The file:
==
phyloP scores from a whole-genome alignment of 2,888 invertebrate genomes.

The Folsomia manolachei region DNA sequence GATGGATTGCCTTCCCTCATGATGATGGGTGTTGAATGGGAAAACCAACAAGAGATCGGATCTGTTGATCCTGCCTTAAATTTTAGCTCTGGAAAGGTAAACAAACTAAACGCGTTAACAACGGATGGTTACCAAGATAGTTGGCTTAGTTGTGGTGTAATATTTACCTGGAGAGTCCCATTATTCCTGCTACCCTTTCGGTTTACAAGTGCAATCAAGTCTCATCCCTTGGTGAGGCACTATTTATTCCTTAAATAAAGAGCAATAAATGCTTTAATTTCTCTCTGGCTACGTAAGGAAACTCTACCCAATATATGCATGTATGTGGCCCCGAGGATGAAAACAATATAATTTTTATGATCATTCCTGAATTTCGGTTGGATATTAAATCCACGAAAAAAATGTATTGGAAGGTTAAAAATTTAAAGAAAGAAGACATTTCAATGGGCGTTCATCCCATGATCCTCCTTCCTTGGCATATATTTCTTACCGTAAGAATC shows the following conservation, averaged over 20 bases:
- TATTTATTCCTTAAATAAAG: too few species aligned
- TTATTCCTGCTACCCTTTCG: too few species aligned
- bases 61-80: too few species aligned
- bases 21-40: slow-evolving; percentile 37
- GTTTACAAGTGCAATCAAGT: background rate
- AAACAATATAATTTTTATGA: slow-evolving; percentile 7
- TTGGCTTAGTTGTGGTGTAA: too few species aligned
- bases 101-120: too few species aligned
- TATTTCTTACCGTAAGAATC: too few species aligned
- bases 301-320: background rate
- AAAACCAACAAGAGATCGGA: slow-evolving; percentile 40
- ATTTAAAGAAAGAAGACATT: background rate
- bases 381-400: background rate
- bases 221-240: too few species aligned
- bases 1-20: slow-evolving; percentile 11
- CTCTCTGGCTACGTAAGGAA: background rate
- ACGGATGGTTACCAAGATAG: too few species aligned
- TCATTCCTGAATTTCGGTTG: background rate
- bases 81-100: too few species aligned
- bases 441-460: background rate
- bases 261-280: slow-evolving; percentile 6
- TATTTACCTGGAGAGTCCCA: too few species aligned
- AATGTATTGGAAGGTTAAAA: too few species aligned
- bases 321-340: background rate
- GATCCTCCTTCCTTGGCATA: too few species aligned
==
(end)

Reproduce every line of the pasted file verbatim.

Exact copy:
phyloP scores from a whole-genome alignment of 2,888 invertebrate genomes.

The Folsomia manolachei region DNA sequence GATGGATTGCCTTCCCTCATGATGATGGGTGTTGAATGGGAAAACCAACAAGAGATCGGATCTGTTGATCCTGCCTTAAATTTTAGCTCTGGAAAGGTAAACAAACTAAACGCGTTAACAACGGATGGTTACCAAGATAGTTGGCTTAGTTGTGGTGTAATATTTACCTGGAGAGTCCCATTATTCCTGCTACCCTTTCGGTTTACAAGTGCAATCAAGTCTCATCCCTTGGTGAGGCACTATTTATTCCTTAAATAAAGAGCAATAAATGCTTTAATTTCTCTCTGGCTACGTAAGGAAACTCTACCCAATATATGCATGTATGTGGCCCCGAGGATGAAAACAATATAATTTTTATGATCATTCCTGAATTTCGGTTGGATATTAAATCCACGAAAAAAATGTATTGGAAGGTTAAAAATTTAAAGAAAGAAGACATTTCAATGGGCGTTCATCCCATGATCCTCCTTCCTTGGCATATATTTCTTACCGTAAGAATC shows the following conservation, averaged over 20 bases:
- TATTTATTCCTTAAATAAAG: too few species aligned
- TTATTCCTGCTACCCTTTCG: too few species aligned
- bases 61-80: too few species aligned
- bases 21-40: slow-evolving; percentile 37
- GTTTACAAGTGCAATCAAGT: background rate
- AAACAATATAATTTTTATGA: slow-evolving; percentile 7
- TTGGCTTAGTTGTGGTGTAA: too few species aligned
- bases 101-120: too few species aligned
- TATTTCTTACCGTAAGAATC: too few species aligned
- bases 301-320: background rate
- AAAACCAACAAGAGATCGGA: slow-evolving; percentile 40
- ATTTAAAGAAAGAAGACATT: background rate
- bases 381-400: background rate
- bases 221-240: too few species aligned
- bases 1-20: slow-evolving; percentile 11
- CTCTCTGGCTACGTAAGGAA: background rate
- ACGGATGGTTACCAAGATAG: too few species aligned
- TCATTCCTGAATTTCGGTTG: background rate
- bases 81-100: too few species aligned
- bases 441-460: background rate
- bases 261-280: slow-evolving; percentile 6
- TATTTACCTGGAGAGTCCCA: too few species aligned
- AATGTATTGGAAGGTTAAAA: too few species aligned
- bases 321-340: background rate
- GATCCTCCTTCCTTGGCATA: too few species aligned